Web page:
Olympics Sponsors Counseled to "Keep Quiet" on Darfur

Refugee children from Darfur (Photo courtesy of International Rescue Committee)Corporate sponsors of this summer's Beijing Olympics Games are increasingly nervous. Steven Spielberg recently "withdrew as an artistic adviser for the Beijing Games' opening and closing ceremonies, citing China's ties to the Sudan government." Even athletes are getting in the act, with more than 50 joining "Team Darfur, an organization of past and present Olympians who have pledged to use the Games to highlight what they see as genocide in Darfur." An unnamed "major public relations firm was busy yesterday providing advice to Olympic sponsors and advertisers," reports the Wall Street Journal. "While the firm was telling marketers to 'keep quiet' on the issue if at all possible, it was also advising them to develop a position on Darfur. One executive at the firm says he is likely to tell marketers to also pay attention to internal dynamics at their companies, including employee opinions." Major Olympics sponsors include Coca-Cola, McDonald's, General Motors and Eastman Kodak.


Seattle television station KING 5 has [http://www.king5.com/sports/stories/NW_021408OLY_beijing_charm_LJ.c08e301e.html a first-hand account] of how Chinese officials are wooing foreign journalists:

I spent five days in Beijing with photographer Ken Jones as guests of the Olympic Organizing Committee. It was dawn to dusk of show-and-tell, all designed to show us and have them tell us "everything's OK." They have it handled, and please come see the "New China."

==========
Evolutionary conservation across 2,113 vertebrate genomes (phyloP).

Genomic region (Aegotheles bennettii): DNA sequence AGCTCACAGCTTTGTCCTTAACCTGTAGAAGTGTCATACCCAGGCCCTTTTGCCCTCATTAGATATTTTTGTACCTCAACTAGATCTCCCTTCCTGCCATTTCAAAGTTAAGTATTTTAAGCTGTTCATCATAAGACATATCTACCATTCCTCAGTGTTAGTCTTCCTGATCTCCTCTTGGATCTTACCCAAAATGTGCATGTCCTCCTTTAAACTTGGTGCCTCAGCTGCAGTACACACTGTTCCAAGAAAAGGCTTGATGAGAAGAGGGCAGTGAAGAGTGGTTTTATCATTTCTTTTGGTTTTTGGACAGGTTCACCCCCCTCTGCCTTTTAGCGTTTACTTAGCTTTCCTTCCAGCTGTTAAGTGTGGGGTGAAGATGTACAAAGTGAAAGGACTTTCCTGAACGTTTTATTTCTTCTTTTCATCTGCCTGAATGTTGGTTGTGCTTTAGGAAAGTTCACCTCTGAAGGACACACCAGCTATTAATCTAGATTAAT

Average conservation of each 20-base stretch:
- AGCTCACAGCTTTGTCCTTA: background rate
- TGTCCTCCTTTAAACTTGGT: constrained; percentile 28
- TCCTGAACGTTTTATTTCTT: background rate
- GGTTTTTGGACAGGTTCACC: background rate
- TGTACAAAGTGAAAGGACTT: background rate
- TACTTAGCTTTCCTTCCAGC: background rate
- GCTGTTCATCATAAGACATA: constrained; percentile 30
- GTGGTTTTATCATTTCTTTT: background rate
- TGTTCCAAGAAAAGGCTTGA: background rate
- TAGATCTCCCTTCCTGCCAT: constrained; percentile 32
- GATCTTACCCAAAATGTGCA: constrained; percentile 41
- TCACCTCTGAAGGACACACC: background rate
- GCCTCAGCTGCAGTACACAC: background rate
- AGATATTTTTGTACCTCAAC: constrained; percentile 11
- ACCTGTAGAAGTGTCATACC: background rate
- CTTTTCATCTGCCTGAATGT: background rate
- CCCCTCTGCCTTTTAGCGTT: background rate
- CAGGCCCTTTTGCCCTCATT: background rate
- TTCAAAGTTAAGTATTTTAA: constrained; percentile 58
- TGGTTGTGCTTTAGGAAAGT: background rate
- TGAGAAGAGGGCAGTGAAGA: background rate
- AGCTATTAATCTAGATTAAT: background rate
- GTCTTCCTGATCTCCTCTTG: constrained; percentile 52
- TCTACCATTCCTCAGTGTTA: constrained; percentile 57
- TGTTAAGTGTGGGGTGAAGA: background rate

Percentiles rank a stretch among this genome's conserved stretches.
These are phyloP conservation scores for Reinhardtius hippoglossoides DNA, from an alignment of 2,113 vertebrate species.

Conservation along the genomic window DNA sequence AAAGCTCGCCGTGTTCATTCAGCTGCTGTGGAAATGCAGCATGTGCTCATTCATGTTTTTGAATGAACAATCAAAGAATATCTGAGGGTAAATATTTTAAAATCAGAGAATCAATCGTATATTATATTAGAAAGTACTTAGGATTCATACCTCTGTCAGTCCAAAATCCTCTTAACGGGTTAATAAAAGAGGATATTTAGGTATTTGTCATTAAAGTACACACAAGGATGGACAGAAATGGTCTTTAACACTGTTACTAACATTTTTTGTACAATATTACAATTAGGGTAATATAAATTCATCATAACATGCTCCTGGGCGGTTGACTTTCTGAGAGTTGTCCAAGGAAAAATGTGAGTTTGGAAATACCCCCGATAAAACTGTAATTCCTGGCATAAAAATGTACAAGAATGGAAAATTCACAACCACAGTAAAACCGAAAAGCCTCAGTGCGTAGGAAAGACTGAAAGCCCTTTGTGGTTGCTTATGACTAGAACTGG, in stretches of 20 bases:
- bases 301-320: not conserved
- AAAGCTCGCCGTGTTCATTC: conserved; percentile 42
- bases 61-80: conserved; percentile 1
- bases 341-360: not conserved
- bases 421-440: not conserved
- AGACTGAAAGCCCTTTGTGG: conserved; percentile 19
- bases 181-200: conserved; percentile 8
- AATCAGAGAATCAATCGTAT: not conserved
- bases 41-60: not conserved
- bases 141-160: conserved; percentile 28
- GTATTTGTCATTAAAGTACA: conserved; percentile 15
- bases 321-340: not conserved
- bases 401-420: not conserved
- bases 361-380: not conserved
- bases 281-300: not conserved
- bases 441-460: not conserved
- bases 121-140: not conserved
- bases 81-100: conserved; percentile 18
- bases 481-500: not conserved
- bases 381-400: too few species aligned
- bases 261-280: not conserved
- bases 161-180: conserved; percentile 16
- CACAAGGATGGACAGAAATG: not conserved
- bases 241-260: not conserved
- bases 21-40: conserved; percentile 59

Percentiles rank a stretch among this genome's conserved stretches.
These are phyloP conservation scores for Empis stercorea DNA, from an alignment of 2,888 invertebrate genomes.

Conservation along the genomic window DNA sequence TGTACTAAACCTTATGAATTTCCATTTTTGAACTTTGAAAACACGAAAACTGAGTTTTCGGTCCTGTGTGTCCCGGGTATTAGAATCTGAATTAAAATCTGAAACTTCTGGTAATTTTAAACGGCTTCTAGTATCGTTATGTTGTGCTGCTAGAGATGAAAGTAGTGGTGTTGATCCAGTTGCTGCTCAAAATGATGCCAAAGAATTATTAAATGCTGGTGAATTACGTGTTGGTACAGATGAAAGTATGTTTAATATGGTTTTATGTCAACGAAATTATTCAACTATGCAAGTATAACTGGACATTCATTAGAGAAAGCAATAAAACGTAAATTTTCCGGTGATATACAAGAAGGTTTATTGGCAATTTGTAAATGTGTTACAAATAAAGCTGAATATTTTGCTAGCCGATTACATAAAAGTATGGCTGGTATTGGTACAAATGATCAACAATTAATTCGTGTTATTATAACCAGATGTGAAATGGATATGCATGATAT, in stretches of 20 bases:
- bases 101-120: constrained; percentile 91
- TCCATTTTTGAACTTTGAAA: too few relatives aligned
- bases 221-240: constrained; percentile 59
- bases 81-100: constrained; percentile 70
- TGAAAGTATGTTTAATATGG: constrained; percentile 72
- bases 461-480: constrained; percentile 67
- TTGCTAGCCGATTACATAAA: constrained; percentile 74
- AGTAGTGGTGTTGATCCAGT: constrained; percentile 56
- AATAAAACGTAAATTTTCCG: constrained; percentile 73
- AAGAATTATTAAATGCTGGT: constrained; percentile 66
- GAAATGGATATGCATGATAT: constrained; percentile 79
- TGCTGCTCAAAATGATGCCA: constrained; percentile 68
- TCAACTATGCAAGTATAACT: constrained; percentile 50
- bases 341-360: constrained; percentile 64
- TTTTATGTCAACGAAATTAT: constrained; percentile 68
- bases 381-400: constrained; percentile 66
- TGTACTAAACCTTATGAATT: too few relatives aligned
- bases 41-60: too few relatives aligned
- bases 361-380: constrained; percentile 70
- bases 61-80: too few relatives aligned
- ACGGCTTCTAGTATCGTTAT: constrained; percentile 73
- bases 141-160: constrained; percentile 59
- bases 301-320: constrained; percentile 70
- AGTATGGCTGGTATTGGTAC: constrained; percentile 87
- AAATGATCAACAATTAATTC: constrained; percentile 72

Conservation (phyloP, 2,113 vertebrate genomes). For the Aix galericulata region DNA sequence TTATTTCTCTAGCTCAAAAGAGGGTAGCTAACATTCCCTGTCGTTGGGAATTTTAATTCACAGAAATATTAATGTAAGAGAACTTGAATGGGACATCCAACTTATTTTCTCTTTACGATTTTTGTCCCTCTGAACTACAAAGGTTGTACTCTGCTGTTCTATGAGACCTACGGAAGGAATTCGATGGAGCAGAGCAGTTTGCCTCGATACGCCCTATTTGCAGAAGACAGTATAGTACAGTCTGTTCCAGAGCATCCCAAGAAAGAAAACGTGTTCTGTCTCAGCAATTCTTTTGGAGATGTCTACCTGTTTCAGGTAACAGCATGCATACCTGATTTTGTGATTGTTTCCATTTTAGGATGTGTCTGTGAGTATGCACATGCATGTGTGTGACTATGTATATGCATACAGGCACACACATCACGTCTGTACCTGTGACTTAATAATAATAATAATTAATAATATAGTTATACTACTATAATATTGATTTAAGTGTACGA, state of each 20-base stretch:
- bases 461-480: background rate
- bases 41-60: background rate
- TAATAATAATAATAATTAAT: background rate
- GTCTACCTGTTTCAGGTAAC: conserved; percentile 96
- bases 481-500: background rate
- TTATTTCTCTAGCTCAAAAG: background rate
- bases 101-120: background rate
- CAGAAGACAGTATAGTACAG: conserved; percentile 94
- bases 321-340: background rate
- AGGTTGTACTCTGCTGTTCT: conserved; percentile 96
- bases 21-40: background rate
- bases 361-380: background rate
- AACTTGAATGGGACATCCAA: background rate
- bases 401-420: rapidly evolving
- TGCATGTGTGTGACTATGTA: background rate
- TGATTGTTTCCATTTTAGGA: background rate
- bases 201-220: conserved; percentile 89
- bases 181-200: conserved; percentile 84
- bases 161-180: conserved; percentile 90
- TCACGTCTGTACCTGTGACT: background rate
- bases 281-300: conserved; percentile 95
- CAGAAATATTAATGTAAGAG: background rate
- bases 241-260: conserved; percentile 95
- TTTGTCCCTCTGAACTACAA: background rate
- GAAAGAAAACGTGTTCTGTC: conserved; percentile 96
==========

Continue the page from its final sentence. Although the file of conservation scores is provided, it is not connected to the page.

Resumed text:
And the British newspaper Telegraph notes [http://www.telegraph.co.uk/news/main.jhtml?xml=/news/2008/02/14/wchina214.xml a change in Chinese officials' response] to criticisms of the country's human rights record:

A foreign ministry spokesman said that while the government regretted Steven Spielberg’s decision to withdraw his support for the Games, it thought it "understandable" if critics did not agree with China’s policy in Sudan, and hoped for "dialogue" with them. ...

The new stance, which contrasts with previous statements saying the Chinese people would "never forgive" attempts to politicise the Games, may be a sign of the government’s fear that Spielberg’s boycott could trigger a bandwagon effect. ...

It may also be a sign of the influence of the international public relations consultants hired by the Games’ organisers.